Martial law gives the Thai military wide-reaching powers, including controlling the media. After its declaration early Tuesday morning a lot of the focus has been on the press and what they are or aren’t allowed to say. But has it been really effective and does it still make sense in the age of social media?
They turned up in the middle of the night. Olive-green trucks and humvees popped up on the parking lots and soldiers entered the buildings of Thailand’s various free-TV stations shortly after the Kingdom’s military has declared martial law on Tuesday at 3am.
— เอม นภพัฒน์จักษ์ (@noppatjak) May 19, 2014
All free-to-air (FTA) TV stations (the privately-owned Channel 3, the public ThaiPBS, the partly state-owned MCOT, the fully state-owned NBT and the army-owned Channel 5 and 7) were ordered to comply with the military by broadcasting its announcements on demand. Initially it seemed little had changed. normal programming continued, only a ticker on army-owned Channel 5 informed viewers of the declaration martial law.
It would take hours before army chief General Prayuth Chan-ocha would appear on all television channels at 6.30am to explain his move – “groups with ill-will are creating a violent situation” – and say that he “intends to bring peace to the beloved country of all Thais as soon as possible”. He insisted that “this is not a coup d’état” and urged people “to carry with their daily activities as usual.”
However, for many Thai journalists the situation was everything but usual. Not only did the martial law put Thailand in a different legal and political situation with far-reaching consequences that would have to be explained to the public, but the media itself was specifically targeted right off the bat with the very first order by the military, also broadcasted on all free-TV channels:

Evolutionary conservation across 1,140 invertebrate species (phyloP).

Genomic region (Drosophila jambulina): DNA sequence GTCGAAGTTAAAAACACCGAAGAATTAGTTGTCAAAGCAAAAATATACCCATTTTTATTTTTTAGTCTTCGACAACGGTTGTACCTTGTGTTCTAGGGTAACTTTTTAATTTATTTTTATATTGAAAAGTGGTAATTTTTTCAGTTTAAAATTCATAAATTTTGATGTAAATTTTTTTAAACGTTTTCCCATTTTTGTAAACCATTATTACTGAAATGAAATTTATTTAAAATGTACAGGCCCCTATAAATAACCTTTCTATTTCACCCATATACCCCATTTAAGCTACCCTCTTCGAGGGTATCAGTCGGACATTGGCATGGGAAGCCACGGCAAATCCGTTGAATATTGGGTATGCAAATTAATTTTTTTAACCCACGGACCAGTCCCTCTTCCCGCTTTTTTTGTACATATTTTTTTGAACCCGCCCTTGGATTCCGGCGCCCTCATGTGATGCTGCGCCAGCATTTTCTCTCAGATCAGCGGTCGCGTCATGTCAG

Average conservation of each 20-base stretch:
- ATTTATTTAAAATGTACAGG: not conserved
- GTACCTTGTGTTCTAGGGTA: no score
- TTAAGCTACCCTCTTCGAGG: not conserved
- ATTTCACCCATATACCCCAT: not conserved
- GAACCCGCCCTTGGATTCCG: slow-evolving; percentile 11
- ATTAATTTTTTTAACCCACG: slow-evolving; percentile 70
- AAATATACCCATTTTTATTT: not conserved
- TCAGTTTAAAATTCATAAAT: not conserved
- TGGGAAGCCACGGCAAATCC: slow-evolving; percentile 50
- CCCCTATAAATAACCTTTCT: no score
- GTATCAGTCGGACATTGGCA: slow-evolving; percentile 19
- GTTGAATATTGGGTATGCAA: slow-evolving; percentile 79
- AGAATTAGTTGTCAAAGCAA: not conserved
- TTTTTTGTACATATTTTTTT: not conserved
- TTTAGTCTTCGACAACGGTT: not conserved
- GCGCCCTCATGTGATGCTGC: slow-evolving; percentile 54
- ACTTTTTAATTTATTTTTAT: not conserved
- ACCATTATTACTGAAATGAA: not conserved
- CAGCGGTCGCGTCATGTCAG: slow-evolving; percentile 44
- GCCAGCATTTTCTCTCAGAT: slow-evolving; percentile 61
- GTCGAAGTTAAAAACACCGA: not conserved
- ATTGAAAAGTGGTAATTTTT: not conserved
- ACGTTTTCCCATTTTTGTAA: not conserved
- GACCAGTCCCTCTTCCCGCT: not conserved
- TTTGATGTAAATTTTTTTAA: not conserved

Order No 1 is regarding the broadcast of community radio stations, television broadcasters (satellite and cable), and radio stations and orders them to suspend broadcasting when they are contacted ( ห้ถ่ายทอด ออกรายการจากสถานีวิทยุโทรทัศน์กองทัพบกเมื่อได้รับการประสาน). This is order that there is broadcast of news to the people that is correct/right ( เพื่อให้การเผยแพร่ข่าวสารไปสู่ประชาชนเป็นไปด้วยความถูกต้อง)
(Taken from Bangkok Pundit’s blog post detailing all 12 martial law orders.)
Over the course of the day and with more and more orders being announced, it became clear that one of the main objects of the military is to control the media, evident with Order No. 3:
Order No. 3 prohibits media from presenting news that affects peace-keeping of officials ( ห้ามสื่อเสนอข่าวกระทบการรักษาความสงบเรียบร้อยของเจ้าหน้าที่) states that all media entities including online who have the intention to distort, incite, or create disorder or have messages that will make the people to be suspicious [or] to misunderstand and that affects peace-keeping of officials( ที่มีเจตนาบิดเบือน ปลุกระดมให้สร้างสถานการณ์ความวุ่นวาย แตกแยก หรือมีข้อความที่ทำให้ประชาชนเกิดความหวาดระแวง เข้าใจผิด และส่งผลกระทบต่อมาตรการรักษาความสงบเรียบร้อยของเจ้าหน้าที่). Also prohibits distribution of such media.
The first organizations to fall victim to the martial law were 3,000 community radio stations and also in total 14 satellite TV stations, including the protesters’ media outlets such as DNN Asia Update of the red shirts and the anti-government protesters’ Blue Sky Channel and ASTV/Manager, and later Voice TV (also owned by Thaksin’s son) – all of them were forced to “temporarily” stop broadcasting.